Consumer backlash over irradiated food
is stocking irradiated meat and poultry in the US, today we report
on the consumer backlash the move has ignited there.
US supermarket chain Publix is facing a consumer backlash following its move to start stocking irradiated meats and poultry, according to a report in the US newspaper Orlando Sentinel.
Publix spokesman Lee Brunson said the Lakeland-based chain's New Generation brand of irradiated frozen ground beef, boneless chicken breasts and chicken tenders would give consumers more choice and "another line of defence" against contamination.
But irradiation opponents immediately declared war.
"We will be exerting pressure on Publix in Florida and nationwide," said Michael Colby, executive director of Food and Water, a Montpelier, Vermont, environment and food-safety lobbying organisation.
Colby vowed to mobilise the group's 125,000 grass-roots supporters nationwide. "We will be in front of as many [Publix outlets] as we can," he said.
During the past 40 years, the FDA has gradually increased the number of foods - including beef, pork, poultry and fresh fruit and vegetables - that can be irradiated, which kills harmful bacteria.
In Europe, on the other hand, lobby groups have had much more of an influence on the outcome of irradiated foods. Currently the EU only allows one category of foods to be irradiated, dried herbs and vegetable stock. The situation does vary from country to country, with France having the most liberal laws, but in the UK the influence of powerful lobby groups means that no retailer currently stocks any irradiated foods.
But many grocers and restaurants, faced with critics' claims that irradiation can cause cancer, have been reluctant to sell the treated food. Others have been selling it without fanfare to avoid protests.
Publix, which has 711 stores in Florida, Georgia, South Carolina and Alabama, is not be the first grocer in this state to sell irradiated meat.
Jacksonville-based Winn-Dixie Stores disclosed on Wednesday that it has quietly been selling irradiated frozen beef patties for about a year in its more than 1,070 stores in 12 states.
Winn-Dixie spokesman Mickey Clerc said the company never announced that it was introducing irradiated items, although the Huskien brand product is labelled with a federally required irradiation symbol and a statement that the food was treated.
"It's not a big item" in terms of sales, Clerc said, "but it gives consumers a choice.", People who want to cook hamburgers rare, he said, can do so with irradiated beef with less concern about salmonella or other contamination.
Clerc said he could not say whether Winn-Dixie might add irradiated chicken or fresh products to the mix in the future.
"It all depends on consumer demand, " he said.
A number of other small regional supermarket chains, such as Wegman's Food Markets in New York, also recently began selling irradiated beef products.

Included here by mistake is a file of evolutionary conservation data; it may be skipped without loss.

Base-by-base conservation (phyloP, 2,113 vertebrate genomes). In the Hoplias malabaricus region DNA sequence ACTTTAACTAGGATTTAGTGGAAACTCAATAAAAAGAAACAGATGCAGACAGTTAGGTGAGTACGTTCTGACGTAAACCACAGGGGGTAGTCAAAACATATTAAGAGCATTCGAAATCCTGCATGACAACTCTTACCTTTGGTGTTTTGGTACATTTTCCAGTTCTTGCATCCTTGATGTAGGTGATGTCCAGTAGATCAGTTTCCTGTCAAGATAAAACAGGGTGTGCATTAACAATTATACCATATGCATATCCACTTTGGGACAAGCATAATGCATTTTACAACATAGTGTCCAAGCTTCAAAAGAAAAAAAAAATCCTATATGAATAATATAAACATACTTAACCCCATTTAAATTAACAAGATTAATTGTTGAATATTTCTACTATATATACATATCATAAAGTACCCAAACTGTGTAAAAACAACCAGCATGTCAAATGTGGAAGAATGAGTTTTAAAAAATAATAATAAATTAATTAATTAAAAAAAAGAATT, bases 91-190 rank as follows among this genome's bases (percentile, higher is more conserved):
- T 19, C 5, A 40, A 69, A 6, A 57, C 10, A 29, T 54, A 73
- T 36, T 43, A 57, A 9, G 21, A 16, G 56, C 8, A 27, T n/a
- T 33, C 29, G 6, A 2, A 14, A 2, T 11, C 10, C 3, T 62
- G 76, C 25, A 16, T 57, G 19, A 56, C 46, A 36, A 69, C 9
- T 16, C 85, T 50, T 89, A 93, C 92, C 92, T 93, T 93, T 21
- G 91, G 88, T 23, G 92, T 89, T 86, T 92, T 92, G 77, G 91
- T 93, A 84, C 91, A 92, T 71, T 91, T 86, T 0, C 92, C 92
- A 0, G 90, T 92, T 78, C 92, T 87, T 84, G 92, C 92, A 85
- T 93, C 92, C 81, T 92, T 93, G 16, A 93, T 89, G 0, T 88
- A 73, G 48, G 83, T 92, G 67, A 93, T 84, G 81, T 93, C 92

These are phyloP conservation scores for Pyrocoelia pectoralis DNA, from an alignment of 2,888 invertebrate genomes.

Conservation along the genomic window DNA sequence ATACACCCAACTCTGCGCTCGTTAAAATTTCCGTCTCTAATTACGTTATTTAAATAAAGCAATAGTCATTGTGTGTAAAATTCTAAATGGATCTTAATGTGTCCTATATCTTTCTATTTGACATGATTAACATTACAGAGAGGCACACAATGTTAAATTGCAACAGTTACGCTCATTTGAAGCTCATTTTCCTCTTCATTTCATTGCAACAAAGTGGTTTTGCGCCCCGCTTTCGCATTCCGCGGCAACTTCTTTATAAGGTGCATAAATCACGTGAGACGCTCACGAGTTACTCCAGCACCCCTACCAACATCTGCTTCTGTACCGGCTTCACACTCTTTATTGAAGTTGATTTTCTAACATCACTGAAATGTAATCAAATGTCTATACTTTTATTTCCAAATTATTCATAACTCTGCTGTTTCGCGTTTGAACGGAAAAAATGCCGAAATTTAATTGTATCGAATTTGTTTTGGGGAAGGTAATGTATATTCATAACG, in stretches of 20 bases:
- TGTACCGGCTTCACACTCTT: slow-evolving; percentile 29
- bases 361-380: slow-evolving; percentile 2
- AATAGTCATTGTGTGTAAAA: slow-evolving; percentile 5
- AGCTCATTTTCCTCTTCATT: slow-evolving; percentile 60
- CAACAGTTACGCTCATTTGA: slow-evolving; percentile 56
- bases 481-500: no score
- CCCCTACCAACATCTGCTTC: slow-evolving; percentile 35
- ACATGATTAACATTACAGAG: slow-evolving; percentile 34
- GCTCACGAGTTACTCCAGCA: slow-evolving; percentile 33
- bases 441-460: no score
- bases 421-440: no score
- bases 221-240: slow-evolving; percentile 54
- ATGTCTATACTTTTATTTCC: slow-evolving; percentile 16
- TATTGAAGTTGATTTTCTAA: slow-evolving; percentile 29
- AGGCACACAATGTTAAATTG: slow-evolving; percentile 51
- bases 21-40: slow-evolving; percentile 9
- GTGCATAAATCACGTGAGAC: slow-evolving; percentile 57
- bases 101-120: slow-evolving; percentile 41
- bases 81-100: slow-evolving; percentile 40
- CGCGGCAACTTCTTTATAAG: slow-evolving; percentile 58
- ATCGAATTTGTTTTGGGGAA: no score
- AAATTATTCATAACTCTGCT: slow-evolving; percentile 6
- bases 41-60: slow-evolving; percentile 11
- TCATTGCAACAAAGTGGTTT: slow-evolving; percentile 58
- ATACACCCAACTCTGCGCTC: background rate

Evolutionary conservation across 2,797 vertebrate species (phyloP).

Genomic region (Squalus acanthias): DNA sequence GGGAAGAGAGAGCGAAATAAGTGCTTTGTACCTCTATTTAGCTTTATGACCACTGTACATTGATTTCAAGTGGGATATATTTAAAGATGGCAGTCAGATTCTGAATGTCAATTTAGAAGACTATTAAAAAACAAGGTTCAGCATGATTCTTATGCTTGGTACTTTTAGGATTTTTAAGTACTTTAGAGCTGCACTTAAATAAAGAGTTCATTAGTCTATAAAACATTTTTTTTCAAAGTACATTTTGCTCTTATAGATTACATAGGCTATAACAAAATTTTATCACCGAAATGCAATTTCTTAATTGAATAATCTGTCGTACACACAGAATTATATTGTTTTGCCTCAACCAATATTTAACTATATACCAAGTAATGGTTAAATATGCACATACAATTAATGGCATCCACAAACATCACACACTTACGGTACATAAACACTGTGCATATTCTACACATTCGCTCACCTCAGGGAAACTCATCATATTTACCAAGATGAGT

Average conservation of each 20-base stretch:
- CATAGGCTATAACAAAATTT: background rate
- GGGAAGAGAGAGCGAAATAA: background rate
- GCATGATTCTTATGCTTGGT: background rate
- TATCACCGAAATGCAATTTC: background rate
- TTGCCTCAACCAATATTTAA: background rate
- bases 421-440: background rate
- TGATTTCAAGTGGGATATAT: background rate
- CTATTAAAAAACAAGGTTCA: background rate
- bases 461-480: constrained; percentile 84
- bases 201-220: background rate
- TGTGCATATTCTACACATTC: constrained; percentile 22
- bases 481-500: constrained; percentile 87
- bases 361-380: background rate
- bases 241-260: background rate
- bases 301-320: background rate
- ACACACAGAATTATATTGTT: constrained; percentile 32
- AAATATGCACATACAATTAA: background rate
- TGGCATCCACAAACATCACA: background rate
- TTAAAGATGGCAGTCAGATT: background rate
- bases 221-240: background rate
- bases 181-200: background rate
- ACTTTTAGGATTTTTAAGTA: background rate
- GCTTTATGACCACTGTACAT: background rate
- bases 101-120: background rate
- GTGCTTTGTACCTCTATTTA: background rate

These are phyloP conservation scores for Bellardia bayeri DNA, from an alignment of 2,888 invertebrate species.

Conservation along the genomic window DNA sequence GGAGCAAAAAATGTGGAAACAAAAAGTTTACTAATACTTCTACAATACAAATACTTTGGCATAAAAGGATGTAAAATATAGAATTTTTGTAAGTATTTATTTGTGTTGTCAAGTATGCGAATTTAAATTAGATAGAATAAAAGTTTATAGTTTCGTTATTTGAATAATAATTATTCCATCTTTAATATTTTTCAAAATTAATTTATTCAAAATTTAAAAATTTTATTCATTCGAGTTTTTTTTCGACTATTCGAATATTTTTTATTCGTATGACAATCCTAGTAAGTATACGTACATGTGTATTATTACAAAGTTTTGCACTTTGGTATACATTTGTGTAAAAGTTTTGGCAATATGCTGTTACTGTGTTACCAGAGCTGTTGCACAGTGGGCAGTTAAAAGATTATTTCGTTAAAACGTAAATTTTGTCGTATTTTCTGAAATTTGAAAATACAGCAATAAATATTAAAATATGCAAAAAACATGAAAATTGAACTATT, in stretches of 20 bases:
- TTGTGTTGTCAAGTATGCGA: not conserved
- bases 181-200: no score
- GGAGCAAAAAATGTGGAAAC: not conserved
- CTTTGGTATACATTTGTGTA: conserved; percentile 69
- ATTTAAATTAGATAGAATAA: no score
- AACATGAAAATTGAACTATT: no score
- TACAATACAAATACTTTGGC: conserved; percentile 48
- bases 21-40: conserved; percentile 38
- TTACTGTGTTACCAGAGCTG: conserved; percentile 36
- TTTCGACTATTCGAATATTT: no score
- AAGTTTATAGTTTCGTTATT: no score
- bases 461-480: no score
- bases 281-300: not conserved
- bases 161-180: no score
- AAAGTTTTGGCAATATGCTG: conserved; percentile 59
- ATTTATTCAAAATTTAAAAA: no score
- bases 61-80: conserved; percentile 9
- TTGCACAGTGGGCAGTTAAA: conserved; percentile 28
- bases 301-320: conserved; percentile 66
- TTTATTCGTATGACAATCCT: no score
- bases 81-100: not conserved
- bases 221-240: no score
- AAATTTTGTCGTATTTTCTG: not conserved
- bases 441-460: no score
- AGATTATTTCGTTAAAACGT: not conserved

Publix said it will consider selling irradiated fresh food in the future, a move that could make the chain even more vulnerable to protests.
Most mainstream health professionals support irradiation as safe and effective - and a way to blunt an alarming rise in foodborne illnesses and deaths.
The Centers for Disease Control and Prevention said in a statement on irradiation that "an overwhelming body of scientific evidence demonstrates that irradiation does not harm the nutritional value of food, nor does it make the food unsafe to eat. Just as for the pasteurisation of milk, it will be most effective when irradiation is coupled to careful sanitation programmes."
The Publix products will be treated at the Food Technology Service plant near Lakeland, a small company that has been irradiating poultry, fruit and vegetables since 1992 despite sporadic protests from various groups such as Food and Water.
Richard Hunter, president of Food Technology, which has successfully fought off protests in the past but is still struggling for profitability, said irradiation has proved safe during decades of use and is gaining acceptance from supermarkets and consumers.
"This is very large," Hunter said of Publix's decision to sell three frozenirradiated products. "I'm thrilled from a business standpoint, but as a public health professional, I'm thrilled with the benefits this will mean for public health."
While there are a number of ways companies decontaminate food and packages with radiation, Food Technology Service uses radioactive cobalt-60, which produces gamma rays that pass through the food without leaving any trace.
Another food irradiation company, SureBeam of San Diego, exposes food to ionising radiation from electrons, or X-rays.
Irradiated food could be a good idea for the elderly, children, pregnant women and people who have weakened immune systems that make them particularly susceptible to contamination, said Caroline Smith DeWaal, director of food safety for the Center for Science in the Public Interest.
"It could help, in the short run, to eliminate outbreaks that are so tragic," DeWaal said.
But Colby of Food and Water disagreed.
"Irradiation will cause more problems than it solves," including creating cancer-causing agents in food, he said. "Consumers are looking for healthy, sustainable foods, and irradiation is the wrong way to go."